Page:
"These are the times that try men's souls," Thomas Paine wrote during the fateful year of 1776, and indeed they were. Reeling from a string of humiliating...
by David McCullough
Simon & Schuster, 386 pp., $32
“These are the times that try men’s souls,” Thomas Paine wrote during the fateful year of 1776, and indeed they were. Reeling from a string of humiliating and costly defeats, plagued by sickness and desertions, a ragtag American army staggered across the flatlands of New Jersey with British and Hessian troops in close pursuit. Enlistments of all the American troops were due to expire Jan. 1, 1777, and their beleaguered leader George Washington wrote: “I think the game is pretty near up.”
Then a near-miracle occurred: In a desperate attempt to strike a blow before his army disintegrated, Washington led his men across the Delaware River in a winter storm and surprised a Hessian force at Trenton, taking nearly 900 captives. News of the stunning victory spread as rapidly as horses could travel, electrifying the fledgling United States.
Stung by the American victory, the British sent Lord Cornwallis with 8,000 men to finish off Washington’s army. Leaving 3,000 men at Princeton, Cornwallis marched on Trenton with the rest, but Washington slipped behind him and fell upon the British force at Princeton, winning another decisive victory in the struggle for American independence.
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These events come brilliantly alive in “1776,” a superb new history by David McCullough, twice winner of the Pulitzer Prize. Television viewers familiar with McCullough’s smooth, measured tones as a frequent narrator of PBS documentaries will find his written narrative even better.
This is mostly a military history, with plenty of detail about the decisions of generals and the movements of armies, but McCullough also takes time to include many human touches. He tells of a Rhode Island officer known to his men as “Old Snarl”; relates the tale of a continental army deserter who was found “lugging a cannonball, to give to his mother … to use to pound mustard seed”; and describes a military unit of “aged gentlemen” from Connecticut: “They were twenty-four in number … and their united ages reached one thousand. They were all married men, and left behind a hundred and fifty-nine children and grandchildren.”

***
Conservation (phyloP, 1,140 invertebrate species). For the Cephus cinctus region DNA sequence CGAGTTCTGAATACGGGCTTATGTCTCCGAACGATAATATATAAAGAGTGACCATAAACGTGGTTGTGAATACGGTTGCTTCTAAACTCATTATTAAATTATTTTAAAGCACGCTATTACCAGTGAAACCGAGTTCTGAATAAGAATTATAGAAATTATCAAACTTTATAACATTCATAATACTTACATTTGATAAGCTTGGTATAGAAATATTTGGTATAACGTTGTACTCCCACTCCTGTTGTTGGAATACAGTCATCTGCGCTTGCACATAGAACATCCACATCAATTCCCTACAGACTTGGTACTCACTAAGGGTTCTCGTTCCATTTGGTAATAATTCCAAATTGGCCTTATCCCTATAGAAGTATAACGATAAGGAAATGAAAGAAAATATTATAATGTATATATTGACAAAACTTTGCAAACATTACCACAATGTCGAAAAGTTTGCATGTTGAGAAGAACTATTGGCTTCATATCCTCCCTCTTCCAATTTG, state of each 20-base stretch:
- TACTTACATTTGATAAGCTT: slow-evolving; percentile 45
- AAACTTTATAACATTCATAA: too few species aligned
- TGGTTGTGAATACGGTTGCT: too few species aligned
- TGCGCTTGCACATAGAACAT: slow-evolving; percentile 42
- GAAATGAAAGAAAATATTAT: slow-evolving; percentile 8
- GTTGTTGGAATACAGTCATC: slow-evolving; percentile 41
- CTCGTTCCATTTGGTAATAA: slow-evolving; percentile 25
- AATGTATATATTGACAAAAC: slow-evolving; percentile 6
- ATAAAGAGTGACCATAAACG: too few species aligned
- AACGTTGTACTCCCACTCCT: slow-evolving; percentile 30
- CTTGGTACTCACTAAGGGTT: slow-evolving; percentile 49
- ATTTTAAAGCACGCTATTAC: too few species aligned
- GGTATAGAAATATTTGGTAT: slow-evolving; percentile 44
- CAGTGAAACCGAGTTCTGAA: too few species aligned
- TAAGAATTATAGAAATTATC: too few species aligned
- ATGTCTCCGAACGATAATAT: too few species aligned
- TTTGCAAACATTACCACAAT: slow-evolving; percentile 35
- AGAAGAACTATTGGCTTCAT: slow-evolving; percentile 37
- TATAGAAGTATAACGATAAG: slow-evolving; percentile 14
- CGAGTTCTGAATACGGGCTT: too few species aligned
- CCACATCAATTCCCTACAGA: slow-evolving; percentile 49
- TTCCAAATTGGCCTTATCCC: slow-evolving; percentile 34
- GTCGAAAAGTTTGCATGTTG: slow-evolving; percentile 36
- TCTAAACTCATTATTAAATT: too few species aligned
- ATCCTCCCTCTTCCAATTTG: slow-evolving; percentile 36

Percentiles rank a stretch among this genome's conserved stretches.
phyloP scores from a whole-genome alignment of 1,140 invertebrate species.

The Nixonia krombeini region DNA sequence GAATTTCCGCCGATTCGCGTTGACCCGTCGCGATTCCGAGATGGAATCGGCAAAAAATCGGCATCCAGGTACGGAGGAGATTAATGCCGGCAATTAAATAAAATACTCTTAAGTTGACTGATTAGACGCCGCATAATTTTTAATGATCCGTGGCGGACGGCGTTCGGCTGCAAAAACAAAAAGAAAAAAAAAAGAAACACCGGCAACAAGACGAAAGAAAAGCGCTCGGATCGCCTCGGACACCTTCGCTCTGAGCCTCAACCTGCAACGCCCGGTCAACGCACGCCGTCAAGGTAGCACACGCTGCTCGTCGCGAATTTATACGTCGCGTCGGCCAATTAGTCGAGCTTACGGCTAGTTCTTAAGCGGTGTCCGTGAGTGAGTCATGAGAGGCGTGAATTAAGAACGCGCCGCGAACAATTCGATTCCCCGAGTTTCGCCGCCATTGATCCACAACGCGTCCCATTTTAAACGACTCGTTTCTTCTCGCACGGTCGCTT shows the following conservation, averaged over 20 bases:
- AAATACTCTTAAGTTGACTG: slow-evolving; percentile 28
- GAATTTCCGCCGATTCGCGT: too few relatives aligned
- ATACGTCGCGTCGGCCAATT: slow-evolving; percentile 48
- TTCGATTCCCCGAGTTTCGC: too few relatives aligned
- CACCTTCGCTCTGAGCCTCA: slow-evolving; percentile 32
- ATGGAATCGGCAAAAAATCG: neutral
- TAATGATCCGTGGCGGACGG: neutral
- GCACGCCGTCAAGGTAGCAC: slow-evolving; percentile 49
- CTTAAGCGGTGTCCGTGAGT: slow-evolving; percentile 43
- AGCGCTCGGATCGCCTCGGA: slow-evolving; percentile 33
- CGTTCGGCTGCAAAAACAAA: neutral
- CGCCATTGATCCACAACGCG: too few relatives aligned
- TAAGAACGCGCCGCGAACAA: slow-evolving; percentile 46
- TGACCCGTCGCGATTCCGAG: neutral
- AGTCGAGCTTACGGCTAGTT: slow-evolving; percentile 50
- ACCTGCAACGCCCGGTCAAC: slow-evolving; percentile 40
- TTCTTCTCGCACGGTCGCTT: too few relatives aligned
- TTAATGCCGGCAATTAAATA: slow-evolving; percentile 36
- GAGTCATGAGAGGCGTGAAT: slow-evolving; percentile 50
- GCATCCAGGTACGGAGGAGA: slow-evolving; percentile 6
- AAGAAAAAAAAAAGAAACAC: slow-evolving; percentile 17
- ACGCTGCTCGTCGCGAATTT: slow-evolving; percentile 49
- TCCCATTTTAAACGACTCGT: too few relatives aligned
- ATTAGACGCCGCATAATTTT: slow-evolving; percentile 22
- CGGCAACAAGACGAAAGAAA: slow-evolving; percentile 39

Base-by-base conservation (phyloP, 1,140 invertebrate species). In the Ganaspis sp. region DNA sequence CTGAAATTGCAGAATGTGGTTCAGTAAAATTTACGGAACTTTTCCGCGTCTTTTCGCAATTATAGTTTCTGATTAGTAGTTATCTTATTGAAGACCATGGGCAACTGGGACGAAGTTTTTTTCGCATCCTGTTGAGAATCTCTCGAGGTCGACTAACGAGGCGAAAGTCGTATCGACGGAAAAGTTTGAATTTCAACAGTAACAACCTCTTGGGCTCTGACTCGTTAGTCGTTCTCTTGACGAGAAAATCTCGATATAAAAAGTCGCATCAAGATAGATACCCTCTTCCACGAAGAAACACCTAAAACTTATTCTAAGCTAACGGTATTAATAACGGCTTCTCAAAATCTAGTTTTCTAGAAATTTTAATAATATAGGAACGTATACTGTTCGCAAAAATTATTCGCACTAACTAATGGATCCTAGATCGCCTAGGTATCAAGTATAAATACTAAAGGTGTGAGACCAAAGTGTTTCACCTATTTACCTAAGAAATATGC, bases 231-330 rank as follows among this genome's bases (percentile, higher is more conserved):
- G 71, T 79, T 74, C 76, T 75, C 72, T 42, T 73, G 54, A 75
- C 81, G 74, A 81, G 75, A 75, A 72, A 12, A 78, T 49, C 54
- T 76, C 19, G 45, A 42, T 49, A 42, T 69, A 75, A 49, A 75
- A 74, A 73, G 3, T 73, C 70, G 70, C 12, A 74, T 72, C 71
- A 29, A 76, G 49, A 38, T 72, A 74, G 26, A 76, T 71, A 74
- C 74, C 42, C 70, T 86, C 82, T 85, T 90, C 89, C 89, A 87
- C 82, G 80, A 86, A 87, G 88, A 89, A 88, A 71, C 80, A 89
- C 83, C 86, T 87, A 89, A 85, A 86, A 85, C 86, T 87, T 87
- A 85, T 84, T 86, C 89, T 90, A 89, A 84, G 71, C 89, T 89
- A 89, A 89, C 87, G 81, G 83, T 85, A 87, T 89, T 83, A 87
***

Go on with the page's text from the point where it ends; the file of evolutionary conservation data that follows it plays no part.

McCullough also cuts through George Washington’s “marble man” image to reveal a human figure assailed by doubts even while he tried to remain outwardly imperturbable to set a good example for his men.
Washington’s private letters disclosed the depths of his depression and desperation. “Such is my situation,” he said in one, “that if I were to wish the bitterest curse to an enemy on this side of the grave, I should put him in my stead with my feelings.” Washington soothed himself during such bleak moments by thinking of his home at Mount Vernon, sometimes writing in excruciating detail the things he wanted done in the ongoing remodeling of his great house.
McCullough opens the book with an account of George III’s October 1775 speech to Parliament, in which the king threw down a gauntlet to the rebellious Americans, ending any hope for a peaceful resolution of Britain’s dispute with her colonies. This set the stage for the events of 1776, and McCullough picks up the story with detailed descriptions of the siege of Boston, the battles for New York, the grim retreat across New Jersey and the miraculous victories at Trenton and Princeton.
“The year 1776,” McCullough sums up, “celebrated as the birth year of the nation and for the signing of the Declaration of Independence, was for those who carried the fight for independence … a year of all-too-few victories, of sustained suffering, disease, hunger, desertion, cowardice, disillusionment, defeat, terrible discouragement, and fear, such as they would never forget.”
But it also was a year of “phenomenal courage and bedrock devotion to country, and that, too, they would never forget.”
“Especially for those who had been with Washington and who knew what a close call it was at the beginning — how often circumstance, storms, contrary winds, the oddities or strengths of individual character had made the difference — the outcome seemed little short of a miracle.”
After 1776, the war would drag on another eight years. But the rest, as they say, is history.